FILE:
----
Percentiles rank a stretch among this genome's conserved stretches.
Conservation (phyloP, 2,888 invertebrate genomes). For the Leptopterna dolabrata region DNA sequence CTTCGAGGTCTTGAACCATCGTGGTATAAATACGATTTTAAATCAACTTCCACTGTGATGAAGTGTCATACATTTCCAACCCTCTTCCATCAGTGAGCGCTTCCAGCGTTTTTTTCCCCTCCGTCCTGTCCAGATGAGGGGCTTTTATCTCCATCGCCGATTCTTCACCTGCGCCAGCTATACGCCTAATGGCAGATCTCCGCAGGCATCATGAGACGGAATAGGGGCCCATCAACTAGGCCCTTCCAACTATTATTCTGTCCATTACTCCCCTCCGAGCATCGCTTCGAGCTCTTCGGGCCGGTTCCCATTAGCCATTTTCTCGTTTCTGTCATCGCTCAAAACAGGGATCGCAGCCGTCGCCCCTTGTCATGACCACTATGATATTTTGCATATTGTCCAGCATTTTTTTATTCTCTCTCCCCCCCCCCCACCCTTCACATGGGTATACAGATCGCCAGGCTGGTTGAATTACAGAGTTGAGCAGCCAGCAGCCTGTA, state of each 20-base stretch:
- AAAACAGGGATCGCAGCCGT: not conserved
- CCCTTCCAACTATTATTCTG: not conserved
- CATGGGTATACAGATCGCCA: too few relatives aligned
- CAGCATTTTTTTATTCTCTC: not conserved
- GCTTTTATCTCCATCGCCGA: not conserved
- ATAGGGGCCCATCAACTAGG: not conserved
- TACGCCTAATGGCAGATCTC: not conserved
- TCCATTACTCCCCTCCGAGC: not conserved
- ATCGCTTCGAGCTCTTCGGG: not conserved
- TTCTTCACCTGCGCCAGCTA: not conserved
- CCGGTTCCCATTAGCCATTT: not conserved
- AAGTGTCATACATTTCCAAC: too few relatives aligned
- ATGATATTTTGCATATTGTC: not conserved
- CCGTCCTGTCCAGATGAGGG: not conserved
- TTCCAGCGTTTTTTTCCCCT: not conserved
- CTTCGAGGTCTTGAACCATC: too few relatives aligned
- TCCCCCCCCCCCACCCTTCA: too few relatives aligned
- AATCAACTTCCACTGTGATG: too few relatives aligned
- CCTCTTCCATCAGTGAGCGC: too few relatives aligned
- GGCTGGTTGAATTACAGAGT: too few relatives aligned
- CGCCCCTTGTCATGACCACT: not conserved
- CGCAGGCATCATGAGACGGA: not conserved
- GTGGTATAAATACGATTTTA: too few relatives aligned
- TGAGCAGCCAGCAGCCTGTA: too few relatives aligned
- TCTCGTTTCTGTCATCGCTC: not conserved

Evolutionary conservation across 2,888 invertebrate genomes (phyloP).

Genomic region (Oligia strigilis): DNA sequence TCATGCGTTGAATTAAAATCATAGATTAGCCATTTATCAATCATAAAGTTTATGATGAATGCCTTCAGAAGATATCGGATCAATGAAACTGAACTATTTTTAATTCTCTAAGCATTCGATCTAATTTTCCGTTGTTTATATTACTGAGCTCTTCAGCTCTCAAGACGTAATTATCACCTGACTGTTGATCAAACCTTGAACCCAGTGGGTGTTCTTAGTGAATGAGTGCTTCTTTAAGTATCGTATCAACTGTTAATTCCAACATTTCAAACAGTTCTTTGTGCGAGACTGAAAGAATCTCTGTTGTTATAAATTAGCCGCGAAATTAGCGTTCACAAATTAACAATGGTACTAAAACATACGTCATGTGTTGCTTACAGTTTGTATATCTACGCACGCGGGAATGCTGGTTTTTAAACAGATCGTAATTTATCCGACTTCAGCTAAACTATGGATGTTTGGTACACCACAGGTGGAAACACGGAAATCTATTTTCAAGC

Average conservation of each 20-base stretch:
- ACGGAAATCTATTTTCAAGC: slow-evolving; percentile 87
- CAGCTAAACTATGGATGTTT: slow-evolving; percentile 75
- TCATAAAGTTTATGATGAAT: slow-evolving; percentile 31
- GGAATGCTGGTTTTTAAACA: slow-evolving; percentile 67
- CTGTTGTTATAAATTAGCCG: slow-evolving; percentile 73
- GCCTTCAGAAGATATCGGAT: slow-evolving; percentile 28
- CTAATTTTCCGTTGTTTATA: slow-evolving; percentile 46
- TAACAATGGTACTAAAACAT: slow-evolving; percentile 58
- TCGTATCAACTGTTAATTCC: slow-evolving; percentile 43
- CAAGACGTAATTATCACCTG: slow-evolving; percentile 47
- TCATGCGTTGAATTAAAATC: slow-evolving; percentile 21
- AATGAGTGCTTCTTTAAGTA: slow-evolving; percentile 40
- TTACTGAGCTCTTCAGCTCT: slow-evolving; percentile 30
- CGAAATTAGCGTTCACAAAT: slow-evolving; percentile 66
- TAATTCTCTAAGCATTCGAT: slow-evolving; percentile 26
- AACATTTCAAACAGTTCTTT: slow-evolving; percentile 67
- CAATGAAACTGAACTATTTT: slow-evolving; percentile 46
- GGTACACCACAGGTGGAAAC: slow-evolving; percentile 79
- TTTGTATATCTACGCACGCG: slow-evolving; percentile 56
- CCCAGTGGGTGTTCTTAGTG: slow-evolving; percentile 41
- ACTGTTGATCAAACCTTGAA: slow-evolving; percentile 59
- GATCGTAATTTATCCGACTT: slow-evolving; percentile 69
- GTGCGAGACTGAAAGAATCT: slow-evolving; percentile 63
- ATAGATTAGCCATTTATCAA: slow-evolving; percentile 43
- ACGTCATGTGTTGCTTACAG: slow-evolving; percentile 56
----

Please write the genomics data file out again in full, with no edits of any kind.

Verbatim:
Percentiles rank a stretch among this genome's conserved stretches.
Conservation (phyloP, 2,888 invertebrate genomes). For the Leptopterna dolabrata region DNA sequence CTTCGAGGTCTTGAACCATCGTGGTATAAATACGATTTTAAATCAACTTCCACTGTGATGAAGTGTCATACATTTCCAACCCTCTTCCATCAGTGAGCGCTTCCAGCGTTTTTTTCCCCTCCGTCCTGTCCAGATGAGGGGCTTTTATCTCCATCGCCGATTCTTCACCTGCGCCAGCTATACGCCTAATGGCAGATCTCCGCAGGCATCATGAGACGGAATAGGGGCCCATCAACTAGGCCCTTCCAACTATTATTCTGTCCATTACTCCCCTCCGAGCATCGCTTCGAGCTCTTCGGGCCGGTTCCCATTAGCCATTTTCTCGTTTCTGTCATCGCTCAAAACAGGGATCGCAGCCGTCGCCCCTTGTCATGACCACTATGATATTTTGCATATTGTCCAGCATTTTTTTATTCTCTCTCCCCCCCCCCCACCCTTCACATGGGTATACAGATCGCCAGGCTGGTTGAATTACAGAGTTGAGCAGCCAGCAGCCTGTA, state of each 20-base stretch:
- AAAACAGGGATCGCAGCCGT: not conserved
- CCCTTCCAACTATTATTCTG: not conserved
- CATGGGTATACAGATCGCCA: too few relatives aligned
- CAGCATTTTTTTATTCTCTC: not conserved
- GCTTTTATCTCCATCGCCGA: not conserved
- ATAGGGGCCCATCAACTAGG: not conserved
- TACGCCTAATGGCAGATCTC: not conserved
- TCCATTACTCCCCTCCGAGC: not conserved
- ATCGCTTCGAGCTCTTCGGG: not conserved
- TTCTTCACCTGCGCCAGCTA: not conserved
- CCGGTTCCCATTAGCCATTT: not conserved
- AAGTGTCATACATTTCCAAC: too few relatives aligned
- ATGATATTTTGCATATTGTC: not conserved
- CCGTCCTGTCCAGATGAGGG: not conserved
- TTCCAGCGTTTTTTTCCCCT: not conserved
- CTTCGAGGTCTTGAACCATC: too few relatives aligned
- TCCCCCCCCCCCACCCTTCA: too few relatives aligned
- AATCAACTTCCACTGTGATG: too few relatives aligned
- CCTCTTCCATCAGTGAGCGC: too few relatives aligned
- GGCTGGTTGAATTACAGAGT: too few relatives aligned
- CGCCCCTTGTCATGACCACT: not conserved
- CGCAGGCATCATGAGACGGA: not conserved
- GTGGTATAAATACGATTTTA: too few relatives aligned
- TGAGCAGCCAGCAGCCTGTA: too few relatives aligned
- TCTCGTTTCTGTCATCGCTC: not conserved

Evolutionary conservation across 2,888 invertebrate genomes (phyloP).

Genomic region (Oligia strigilis): DNA sequence TCATGCGTTGAATTAAAATCATAGATTAGCCATTTATCAATCATAAAGTTTATGATGAATGCCTTCAGAAGATATCGGATCAATGAAACTGAACTATTTTTAATTCTCTAAGCATTCGATCTAATTTTCCGTTGTTTATATTACTGAGCTCTTCAGCTCTCAAGACGTAATTATCACCTGACTGTTGATCAAACCTTGAACCCAGTGGGTGTTCTTAGTGAATGAGTGCTTCTTTAAGTATCGTATCAACTGTTAATTCCAACATTTCAAACAGTTCTTTGTGCGAGACTGAAAGAATCTCTGTTGTTATAAATTAGCCGCGAAATTAGCGTTCACAAATTAACAATGGTACTAAAACATACGTCATGTGTTGCTTACAGTTTGTATATCTACGCACGCGGGAATGCTGGTTTTTAAACAGATCGTAATTTATCCGACTTCAGCTAAACTATGGATGTTTGGTACACCACAGGTGGAAACACGGAAATCTATTTTCAAGC

Average conservation of each 20-base stretch:
- ACGGAAATCTATTTTCAAGC: slow-evolving; percentile 87
- CAGCTAAACTATGGATGTTT: slow-evolving; percentile 75
- TCATAAAGTTTATGATGAAT: slow-evolving; percentile 31
- GGAATGCTGGTTTTTAAACA: slow-evolving; percentile 67
- CTGTTGTTATAAATTAGCCG: slow-evolving; percentile 73
- GCCTTCAGAAGATATCGGAT: slow-evolving; percentile 28
- CTAATTTTCCGTTGTTTATA: slow-evolving; percentile 46
- TAACAATGGTACTAAAACAT: slow-evolving; percentile 58
- TCGTATCAACTGTTAATTCC: slow-evolving; percentile 43
- CAAGACGTAATTATCACCTG: slow-evolving; percentile 47
- TCATGCGTTGAATTAAAATC: slow-evolving; percentile 21
- AATGAGTGCTTCTTTAAGTA: slow-evolving; percentile 40
- TTACTGAGCTCTTCAGCTCT: slow-evolving; percentile 30
- CGAAATTAGCGTTCACAAAT: slow-evolving; percentile 66
- TAATTCTCTAAGCATTCGAT: slow-evolving; percentile 26
- AACATTTCAAACAGTTCTTT: slow-evolving; percentile 67
- CAATGAAACTGAACTATTTT: slow-evolving; percentile 46
- GGTACACCACAGGTGGAAAC: slow-evolving; percentile 79
- TTTGTATATCTACGCACGCG: slow-evolving; percentile 56
- CCCAGTGGGTGTTCTTAGTG: slow-evolving; percentile 41
- ACTGTTGATCAAACCTTGAA: slow-evolving; percentile 59
- GATCGTAATTTATCCGACTT: slow-evolving; percentile 69
- GTGCGAGACTGAAAGAATCT: slow-evolving; percentile 63
- ATAGATTAGCCATTTATCAA: slow-evolving; percentile 43
- ACGTCATGTGTTGCTTACAG: slow-evolving; percentile 56